So I have until Nov to do the struts. Starting to leak and was told I should wait until spring (which is now). I'm pretty sure they are toast as I have a boat ride and I think it may be bottoming out on the highway on some of the heaves. I might be able to run the summer on the tires, then slip on the snows so as to finish them off, the a/s are getting to the 4/32 spot where I usually take off.

The parking brake gives me pause. That has to be working in order to pass inspection in Nov. Technically they might be working, just not releasing. I'm guessing the cables might come out without too much cost?

So... not really.

I could just wait until this fall to do anything. That's an option.

Maintenance costs ≠ repair costs

If someone uses the cost of oil changes, new tires, a new battery, etc in order to justify buying a new (to them) car, they just want a new car. That replacement car will need oil changes, new tires, a new battery, and so on as well one day too.
Yeah that's why I'm trying to figure out if I should include struts & tires into any decision. To me, struts are a repair item, tires are a wear item.

If I delay buying a new car this year the question will come back next. IMO this car has about 2 years max left with me, gauging by the rust I will send it down the road in less than 2 years.
 
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236 K.....almost 20K per year....owned (and cared for) since new? It sounds like general dependability isn't a concern.

One complication is that some of the math is "trade it now vs. drive it for 2 more full years" because new struts + brakes won't increase the trade in value one penny.
Maybe dividing the repair costs by 24 yields a number which helps clarify the picture.

Where's the rust? I liked the "black bottom" rust repairs we saw in years past. Hmm....maybe more on pickups.
I assume the $1.000 rear brake price tag is due to rust adding to the repair time.
 
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Understanding what I'm going to say is hard to measure - it worth factoring how you think the purchase price on the next one is going to change X months/years in the future depending on when you can defer purchase until based on the situation we are in, and what the value of something new without a breakdown is worth today if that is a concern.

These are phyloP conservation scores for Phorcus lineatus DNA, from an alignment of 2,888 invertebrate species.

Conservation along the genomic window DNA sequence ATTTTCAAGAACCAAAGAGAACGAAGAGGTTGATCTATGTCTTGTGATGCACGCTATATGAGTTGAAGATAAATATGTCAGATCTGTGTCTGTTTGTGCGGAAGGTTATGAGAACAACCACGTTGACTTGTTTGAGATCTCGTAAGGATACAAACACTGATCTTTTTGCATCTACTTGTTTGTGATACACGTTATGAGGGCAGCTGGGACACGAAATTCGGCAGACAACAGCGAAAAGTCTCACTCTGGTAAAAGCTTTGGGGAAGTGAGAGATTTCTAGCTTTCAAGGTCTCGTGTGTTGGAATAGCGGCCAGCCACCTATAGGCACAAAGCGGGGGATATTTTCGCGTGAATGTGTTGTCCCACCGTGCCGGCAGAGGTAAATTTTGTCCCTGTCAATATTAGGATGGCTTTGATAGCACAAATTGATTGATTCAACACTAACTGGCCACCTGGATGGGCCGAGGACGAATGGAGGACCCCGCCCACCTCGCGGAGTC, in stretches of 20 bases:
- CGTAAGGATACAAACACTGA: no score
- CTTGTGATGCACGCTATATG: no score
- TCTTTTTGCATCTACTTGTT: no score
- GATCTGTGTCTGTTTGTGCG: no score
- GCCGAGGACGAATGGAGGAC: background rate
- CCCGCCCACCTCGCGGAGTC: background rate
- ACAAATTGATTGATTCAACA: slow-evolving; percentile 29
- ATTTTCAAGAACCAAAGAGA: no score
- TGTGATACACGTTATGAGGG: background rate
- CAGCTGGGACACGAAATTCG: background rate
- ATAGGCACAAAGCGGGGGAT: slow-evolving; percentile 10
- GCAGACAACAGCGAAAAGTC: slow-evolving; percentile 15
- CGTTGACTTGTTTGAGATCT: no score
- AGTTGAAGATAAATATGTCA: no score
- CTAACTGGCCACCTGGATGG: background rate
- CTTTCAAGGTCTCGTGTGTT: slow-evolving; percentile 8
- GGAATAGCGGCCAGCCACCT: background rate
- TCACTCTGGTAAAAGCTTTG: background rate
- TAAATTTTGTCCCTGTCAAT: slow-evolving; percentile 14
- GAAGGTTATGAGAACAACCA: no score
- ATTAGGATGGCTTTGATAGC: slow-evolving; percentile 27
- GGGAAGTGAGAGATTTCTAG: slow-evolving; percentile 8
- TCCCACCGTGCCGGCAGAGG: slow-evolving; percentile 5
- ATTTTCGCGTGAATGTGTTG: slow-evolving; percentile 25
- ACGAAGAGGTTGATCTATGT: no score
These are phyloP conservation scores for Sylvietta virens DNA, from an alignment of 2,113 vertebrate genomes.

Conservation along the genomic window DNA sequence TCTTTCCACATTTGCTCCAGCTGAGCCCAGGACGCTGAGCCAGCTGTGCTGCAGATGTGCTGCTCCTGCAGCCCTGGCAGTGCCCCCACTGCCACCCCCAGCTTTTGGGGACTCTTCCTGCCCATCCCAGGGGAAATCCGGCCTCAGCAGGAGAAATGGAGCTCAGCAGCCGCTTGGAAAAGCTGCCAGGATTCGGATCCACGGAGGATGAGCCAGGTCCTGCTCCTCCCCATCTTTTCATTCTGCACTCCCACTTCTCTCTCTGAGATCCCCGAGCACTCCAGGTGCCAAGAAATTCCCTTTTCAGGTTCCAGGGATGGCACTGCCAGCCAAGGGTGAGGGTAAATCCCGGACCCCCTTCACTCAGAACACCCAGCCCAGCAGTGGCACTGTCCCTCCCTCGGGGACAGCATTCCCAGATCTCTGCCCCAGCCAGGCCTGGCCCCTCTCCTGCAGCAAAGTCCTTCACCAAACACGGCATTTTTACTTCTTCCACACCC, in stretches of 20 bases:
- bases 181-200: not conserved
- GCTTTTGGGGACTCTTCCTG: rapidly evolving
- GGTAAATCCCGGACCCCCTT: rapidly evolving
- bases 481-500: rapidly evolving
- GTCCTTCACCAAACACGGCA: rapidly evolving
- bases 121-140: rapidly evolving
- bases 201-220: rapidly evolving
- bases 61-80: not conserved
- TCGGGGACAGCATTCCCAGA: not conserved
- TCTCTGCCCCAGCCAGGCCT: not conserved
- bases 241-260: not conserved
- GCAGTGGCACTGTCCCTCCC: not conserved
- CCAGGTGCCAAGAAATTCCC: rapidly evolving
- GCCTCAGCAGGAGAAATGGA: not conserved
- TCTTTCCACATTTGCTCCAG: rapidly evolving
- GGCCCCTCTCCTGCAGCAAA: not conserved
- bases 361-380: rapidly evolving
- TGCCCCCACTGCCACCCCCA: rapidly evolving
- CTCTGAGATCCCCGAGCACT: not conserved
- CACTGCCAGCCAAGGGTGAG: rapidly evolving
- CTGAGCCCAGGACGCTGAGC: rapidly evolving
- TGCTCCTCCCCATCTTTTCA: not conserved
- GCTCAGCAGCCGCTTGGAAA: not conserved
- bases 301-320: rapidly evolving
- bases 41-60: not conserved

supton

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236 K.....almost 20K per year....owned (and cared for) since new? It sounds like general dependability isn't a concern.
More like 25k/year, wife stopped driving it when we got her the new car. My WFH is finally changing back into 2-3 days back in office so it'll go back to 25k/year I think.

Dependability is a concern. I mean, I can keep my '99 Camry as a backup but still, I really don't want something circling a garage.

Wouldn't say it was taken care of, oil changes and tires when needed. Occasional wash and vac. Didn't need much else. Didn't expect to keep past 10 years anyhow.

Where's the rust?
Cars rust from the bottom up. Paint looks passable but you get underneath and it's starting to spread. I patched a hole that was hiding behind the wheel liner and FF behind the liner on both sides, but once rust starts, it tends to go exponentially. There's patches of rust breaking out on the floor boards now, cosmetic of course but all the same, it's spreading.

The garage I go to has already said to start watching what I spend on this car.

*

I don't care about trade-in value, well not much. I bought the car to run into the ground. 10 years and 200k. I've beat that goal. It owes me nothing. I don't want to just give it away... but I could and I wouldn't feel bad. What would make me feel bad is if I dropped $3k into work this spring, followed by another $1k on whatever breaks next over the summer, only to give it away this fall when the next thing breaks. I don't want to go down the path that you sometimes see on CL, where a car being sold has all sorts of repairs--the owner hit the straw that broke the camel's back.
 
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What's your budget for a replacement?